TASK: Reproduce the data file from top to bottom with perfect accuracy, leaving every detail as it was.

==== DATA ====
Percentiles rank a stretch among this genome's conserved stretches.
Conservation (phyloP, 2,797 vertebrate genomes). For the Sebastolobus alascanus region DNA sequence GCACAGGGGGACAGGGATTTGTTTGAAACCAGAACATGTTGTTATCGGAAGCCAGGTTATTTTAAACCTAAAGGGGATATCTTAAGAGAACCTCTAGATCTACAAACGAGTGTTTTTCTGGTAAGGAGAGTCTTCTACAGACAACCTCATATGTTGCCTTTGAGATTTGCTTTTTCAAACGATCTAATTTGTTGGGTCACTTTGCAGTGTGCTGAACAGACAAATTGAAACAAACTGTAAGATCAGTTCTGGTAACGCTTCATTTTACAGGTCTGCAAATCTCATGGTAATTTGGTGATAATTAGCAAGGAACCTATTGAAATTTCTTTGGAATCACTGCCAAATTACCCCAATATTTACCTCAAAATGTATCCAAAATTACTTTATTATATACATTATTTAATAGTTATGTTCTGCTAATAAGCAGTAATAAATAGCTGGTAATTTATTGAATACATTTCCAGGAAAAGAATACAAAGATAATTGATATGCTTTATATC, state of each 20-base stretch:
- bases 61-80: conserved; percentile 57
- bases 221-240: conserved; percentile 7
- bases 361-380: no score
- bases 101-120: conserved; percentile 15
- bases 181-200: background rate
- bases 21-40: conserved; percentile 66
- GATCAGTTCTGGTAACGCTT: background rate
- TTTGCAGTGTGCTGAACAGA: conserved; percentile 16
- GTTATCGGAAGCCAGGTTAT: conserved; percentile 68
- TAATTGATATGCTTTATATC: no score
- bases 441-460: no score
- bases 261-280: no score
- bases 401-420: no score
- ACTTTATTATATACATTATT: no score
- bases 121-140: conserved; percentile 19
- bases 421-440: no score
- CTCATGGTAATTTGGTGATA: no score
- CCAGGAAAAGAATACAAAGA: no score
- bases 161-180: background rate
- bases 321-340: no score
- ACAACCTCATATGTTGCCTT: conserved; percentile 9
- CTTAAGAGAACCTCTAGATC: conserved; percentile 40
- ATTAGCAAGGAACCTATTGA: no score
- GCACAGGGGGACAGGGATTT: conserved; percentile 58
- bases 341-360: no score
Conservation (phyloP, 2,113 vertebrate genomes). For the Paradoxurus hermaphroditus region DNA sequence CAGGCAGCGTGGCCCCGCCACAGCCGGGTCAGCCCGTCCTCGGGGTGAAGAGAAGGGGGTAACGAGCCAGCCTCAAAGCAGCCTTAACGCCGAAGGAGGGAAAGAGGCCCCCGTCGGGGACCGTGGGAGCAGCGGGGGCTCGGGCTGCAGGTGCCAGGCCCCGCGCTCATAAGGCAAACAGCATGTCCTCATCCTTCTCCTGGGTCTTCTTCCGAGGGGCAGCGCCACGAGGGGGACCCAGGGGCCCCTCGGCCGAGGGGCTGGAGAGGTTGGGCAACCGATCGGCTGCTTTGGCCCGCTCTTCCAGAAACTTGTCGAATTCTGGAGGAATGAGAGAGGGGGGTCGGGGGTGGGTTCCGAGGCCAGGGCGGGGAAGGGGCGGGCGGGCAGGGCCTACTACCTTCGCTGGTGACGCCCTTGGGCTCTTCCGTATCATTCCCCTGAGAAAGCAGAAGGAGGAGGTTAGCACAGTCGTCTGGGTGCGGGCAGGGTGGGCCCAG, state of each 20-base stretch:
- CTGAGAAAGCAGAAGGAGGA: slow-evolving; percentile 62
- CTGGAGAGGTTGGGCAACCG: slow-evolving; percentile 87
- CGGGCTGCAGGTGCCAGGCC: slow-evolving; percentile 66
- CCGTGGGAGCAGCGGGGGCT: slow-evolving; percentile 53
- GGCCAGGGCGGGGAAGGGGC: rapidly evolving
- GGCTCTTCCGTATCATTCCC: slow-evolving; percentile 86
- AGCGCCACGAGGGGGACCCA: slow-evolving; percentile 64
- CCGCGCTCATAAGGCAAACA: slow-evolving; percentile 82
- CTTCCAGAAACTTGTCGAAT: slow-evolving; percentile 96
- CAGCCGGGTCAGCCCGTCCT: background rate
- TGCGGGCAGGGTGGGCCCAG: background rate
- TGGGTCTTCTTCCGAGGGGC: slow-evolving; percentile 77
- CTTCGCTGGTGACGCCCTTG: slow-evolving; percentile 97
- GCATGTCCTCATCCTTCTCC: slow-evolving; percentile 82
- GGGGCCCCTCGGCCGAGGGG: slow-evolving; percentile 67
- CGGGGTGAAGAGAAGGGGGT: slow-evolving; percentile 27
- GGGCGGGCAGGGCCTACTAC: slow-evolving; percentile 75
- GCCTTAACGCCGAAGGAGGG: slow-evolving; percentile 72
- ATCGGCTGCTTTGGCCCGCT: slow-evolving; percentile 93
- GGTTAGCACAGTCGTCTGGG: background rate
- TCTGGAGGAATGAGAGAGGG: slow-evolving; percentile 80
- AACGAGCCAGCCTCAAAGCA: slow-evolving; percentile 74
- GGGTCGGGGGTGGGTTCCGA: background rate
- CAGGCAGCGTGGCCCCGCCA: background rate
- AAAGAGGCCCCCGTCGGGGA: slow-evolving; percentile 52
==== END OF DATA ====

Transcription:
Percentiles rank a stretch among this genome's conserved stretches.
Conservation (phyloP, 2,797 vertebrate genomes). For the Sebastolobus alascanus region DNA sequence GCACAGGGGGACAGGGATTTGTTTGAAACCAGAACATGTTGTTATCGGAAGCCAGGTTATTTTAAACCTAAAGGGGATATCTTAAGAGAACCTCTAGATCTACAAACGAGTGTTTTTCTGGTAAGGAGAGTCTTCTACAGACAACCTCATATGTTGCCTTTGAGATTTGCTTTTTCAAACGATCTAATTTGTTGGGTCACTTTGCAGTGTGCTGAACAGACAAATTGAAACAAACTGTAAGATCAGTTCTGGTAACGCTTCATTTTACAGGTCTGCAAATCTCATGGTAATTTGGTGATAATTAGCAAGGAACCTATTGAAATTTCTTTGGAATCACTGCCAAATTACCCCAATATTTACCTCAAAATGTATCCAAAATTACTTTATTATATACATTATTTAATAGTTATGTTCTGCTAATAAGCAGTAATAAATAGCTGGTAATTTATTGAATACATTTCCAGGAAAAGAATACAAAGATAATTGATATGCTTTATATC, state of each 20-base stretch:
- bases 61-80: conserved; percentile 57
- bases 221-240: conserved; percentile 7
- bases 361-380: no score
- bases 101-120: conserved; percentile 15
- bases 181-200: background rate
- bases 21-40: conserved; percentile 66
- GATCAGTTCTGGTAACGCTT: background rate
- TTTGCAGTGTGCTGAACAGA: conserved; percentile 16
- GTTATCGGAAGCCAGGTTAT: conserved; percentile 68
- TAATTGATATGCTTTATATC: no score
- bases 441-460: no score
- bases 261-280: no score
- bases 401-420: no score
- ACTTTATTATATACATTATT: no score
- bases 121-140: conserved; percentile 19
- bases 421-440: no score
- CTCATGGTAATTTGGTGATA: no score
- CCAGGAAAAGAATACAAAGA: no score
- bases 161-180: background rate
- bases 321-340: no score
- ACAACCTCATATGTTGCCTT: conserved; percentile 9
- CTTAAGAGAACCTCTAGATC: conserved; percentile 40
- ATTAGCAAGGAACCTATTGA: no score
- GCACAGGGGGACAGGGATTT: conserved; percentile 58
- bases 341-360: no score
Conservation (phyloP, 2,113 vertebrate genomes). For the Paradoxurus hermaphroditus region DNA sequence CAGGCAGCGTGGCCCCGCCACAGCCGGGTCAGCCCGTCCTCGGGGTGAAGAGAAGGGGGTAACGAGCCAGCCTCAAAGCAGCCTTAACGCCGAAGGAGGGAAAGAGGCCCCCGTCGGGGACCGTGGGAGCAGCGGGGGCTCGGGCTGCAGGTGCCAGGCCCCGCGCTCATAAGGCAAACAGCATGTCCTCATCCTTCTCCTGGGTCTTCTTCCGAGGGGCAGCGCCACGAGGGGGACCCAGGGGCCCCTCGGCCGAGGGGCTGGAGAGGTTGGGCAACCGATCGGCTGCTTTGGCCCGCTCTTCCAGAAACTTGTCGAATTCTGGAGGAATGAGAGAGGGGGGTCGGGGGTGGGTTCCGAGGCCAGGGCGGGGAAGGGGCGGGCGGGCAGGGCCTACTACCTTCGCTGGTGACGCCCTTGGGCTCTTCCGTATCATTCCCCTGAGAAAGCAGAAGGAGGAGGTTAGCACAGTCGTCTGGGTGCGGGCAGGGTGGGCCCAG, state of each 20-base stretch:
- CTGAGAAAGCAGAAGGAGGA: slow-evolving; percentile 62
- CTGGAGAGGTTGGGCAACCG: slow-evolving; percentile 87
- CGGGCTGCAGGTGCCAGGCC: slow-evolving; percentile 66
- CCGTGGGAGCAGCGGGGGCT: slow-evolving; percentile 53
- GGCCAGGGCGGGGAAGGGGC: rapidly evolving
- GGCTCTTCCGTATCATTCCC: slow-evolving; percentile 86
- AGCGCCACGAGGGGGACCCA: slow-evolving; percentile 64
- CCGCGCTCATAAGGCAAACA: slow-evolving; percentile 82
- CTTCCAGAAACTTGTCGAAT: slow-evolving; percentile 96
- CAGCCGGGTCAGCCCGTCCT: background rate
- TGCGGGCAGGGTGGGCCCAG: background rate
- TGGGTCTTCTTCCGAGGGGC: slow-evolving; percentile 77
- CTTCGCTGGTGACGCCCTTG: slow-evolving; percentile 97
- GCATGTCCTCATCCTTCTCC: slow-evolving; percentile 82
- GGGGCCCCTCGGCCGAGGGG: slow-evolving; percentile 67
- CGGGGTGAAGAGAAGGGGGT: slow-evolving; percentile 27
- GGGCGGGCAGGGCCTACTAC: slow-evolving; percentile 75
- GCCTTAACGCCGAAGGAGGG: slow-evolving; percentile 72
- ATCGGCTGCTTTGGCCCGCT: slow-evolving; percentile 93
- GGTTAGCACAGTCGTCTGGG: background rate
- TCTGGAGGAATGAGAGAGGG: slow-evolving; percentile 80
- AACGAGCCAGCCTCAAAGCA: slow-evolving; percentile 74
- GGGTCGGGGGTGGGTTCCGA: background rate
- CAGGCAGCGTGGCCCCGCCA: background rate
- AAAGAGGCCCCCGTCGGGGA: slow-evolving; percentile 52